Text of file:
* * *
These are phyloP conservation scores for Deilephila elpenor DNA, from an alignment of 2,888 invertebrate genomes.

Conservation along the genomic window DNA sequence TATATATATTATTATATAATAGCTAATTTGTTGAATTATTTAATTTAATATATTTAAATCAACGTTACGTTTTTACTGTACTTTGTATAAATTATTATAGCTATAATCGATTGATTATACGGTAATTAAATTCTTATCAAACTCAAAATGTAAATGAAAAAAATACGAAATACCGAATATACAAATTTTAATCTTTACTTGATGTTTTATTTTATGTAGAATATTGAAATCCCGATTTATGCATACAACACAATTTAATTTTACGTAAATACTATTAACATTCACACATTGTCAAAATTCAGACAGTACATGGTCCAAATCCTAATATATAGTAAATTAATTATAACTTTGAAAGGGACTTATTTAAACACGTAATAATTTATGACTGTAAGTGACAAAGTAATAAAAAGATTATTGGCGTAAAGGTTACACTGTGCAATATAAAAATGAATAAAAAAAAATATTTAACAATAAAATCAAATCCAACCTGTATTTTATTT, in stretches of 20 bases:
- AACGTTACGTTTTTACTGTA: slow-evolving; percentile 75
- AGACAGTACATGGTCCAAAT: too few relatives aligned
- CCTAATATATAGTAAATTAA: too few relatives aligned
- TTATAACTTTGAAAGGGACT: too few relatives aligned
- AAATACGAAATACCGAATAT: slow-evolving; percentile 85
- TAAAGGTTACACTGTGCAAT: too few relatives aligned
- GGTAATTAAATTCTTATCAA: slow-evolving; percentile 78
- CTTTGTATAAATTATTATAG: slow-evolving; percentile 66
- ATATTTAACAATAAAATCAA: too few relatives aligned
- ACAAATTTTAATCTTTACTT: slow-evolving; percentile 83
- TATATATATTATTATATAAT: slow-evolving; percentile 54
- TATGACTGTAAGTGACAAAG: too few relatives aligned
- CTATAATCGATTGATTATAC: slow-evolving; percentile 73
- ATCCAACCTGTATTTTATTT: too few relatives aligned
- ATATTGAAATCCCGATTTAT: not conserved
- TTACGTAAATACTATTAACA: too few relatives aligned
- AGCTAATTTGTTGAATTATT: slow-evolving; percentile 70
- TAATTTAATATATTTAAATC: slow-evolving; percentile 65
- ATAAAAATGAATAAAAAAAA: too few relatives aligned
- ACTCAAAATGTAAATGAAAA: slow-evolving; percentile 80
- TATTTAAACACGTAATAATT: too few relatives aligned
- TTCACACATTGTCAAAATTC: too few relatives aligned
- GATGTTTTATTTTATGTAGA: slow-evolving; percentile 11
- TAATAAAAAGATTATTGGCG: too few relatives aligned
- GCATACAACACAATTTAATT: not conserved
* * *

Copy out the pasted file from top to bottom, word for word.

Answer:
These are phyloP conservation scores for Deilephila elpenor DNA, from an alignment of 2,888 invertebrate genomes.

Conservation along the genomic window DNA sequence TATATATATTATTATATAATAGCTAATTTGTTGAATTATTTAATTTAATATATTTAAATCAACGTTACGTTTTTACTGTACTTTGTATAAATTATTATAGCTATAATCGATTGATTATACGGTAATTAAATTCTTATCAAACTCAAAATGTAAATGAAAAAAATACGAAATACCGAATATACAAATTTTAATCTTTACTTGATGTTTTATTTTATGTAGAATATTGAAATCCCGATTTATGCATACAACACAATTTAATTTTACGTAAATACTATTAACATTCACACATTGTCAAAATTCAGACAGTACATGGTCCAAATCCTAATATATAGTAAATTAATTATAACTTTGAAAGGGACTTATTTAAACACGTAATAATTTATGACTGTAAGTGACAAAGTAATAAAAAGATTATTGGCGTAAAGGTTACACTGTGCAATATAAAAATGAATAAAAAAAAATATTTAACAATAAAATCAAATCCAACCTGTATTTTATTT, in stretches of 20 bases:
- AACGTTACGTTTTTACTGTA: slow-evolving; percentile 75
- AGACAGTACATGGTCCAAAT: too few relatives aligned
- CCTAATATATAGTAAATTAA: too few relatives aligned
- TTATAACTTTGAAAGGGACT: too few relatives aligned
- AAATACGAAATACCGAATAT: slow-evolving; percentile 85
- TAAAGGTTACACTGTGCAAT: too few relatives aligned
- GGTAATTAAATTCTTATCAA: slow-evolving; percentile 78
- CTTTGTATAAATTATTATAG: slow-evolving; percentile 66
- ATATTTAACAATAAAATCAA: too few relatives aligned
- ACAAATTTTAATCTTTACTT: slow-evolving; percentile 83
- TATATATATTATTATATAAT: slow-evolving; percentile 54
- TATGACTGTAAGTGACAAAG: too few relatives aligned
- CTATAATCGATTGATTATAC: slow-evolving; percentile 73
- ATCCAACCTGTATTTTATTT: too few relatives aligned
- ATATTGAAATCCCGATTTAT: not conserved
- TTACGTAAATACTATTAACA: too few relatives aligned
- AGCTAATTTGTTGAATTATT: slow-evolving; percentile 70
- TAATTTAATATATTTAAATC: slow-evolving; percentile 65
- ATAAAAATGAATAAAAAAAA: too few relatives aligned
- ACTCAAAATGTAAATGAAAA: slow-evolving; percentile 80
- TATTTAAACACGTAATAATT: too few relatives aligned
- TTCACACATTGTCAAAATTC: too few relatives aligned
- GATGTTTTATTTTATGTAGA: slow-evolving; percentile 11
- TAATAAAAAGATTATTGGCG: too few relatives aligned
- GCATACAACACAATTTAATT: not conserved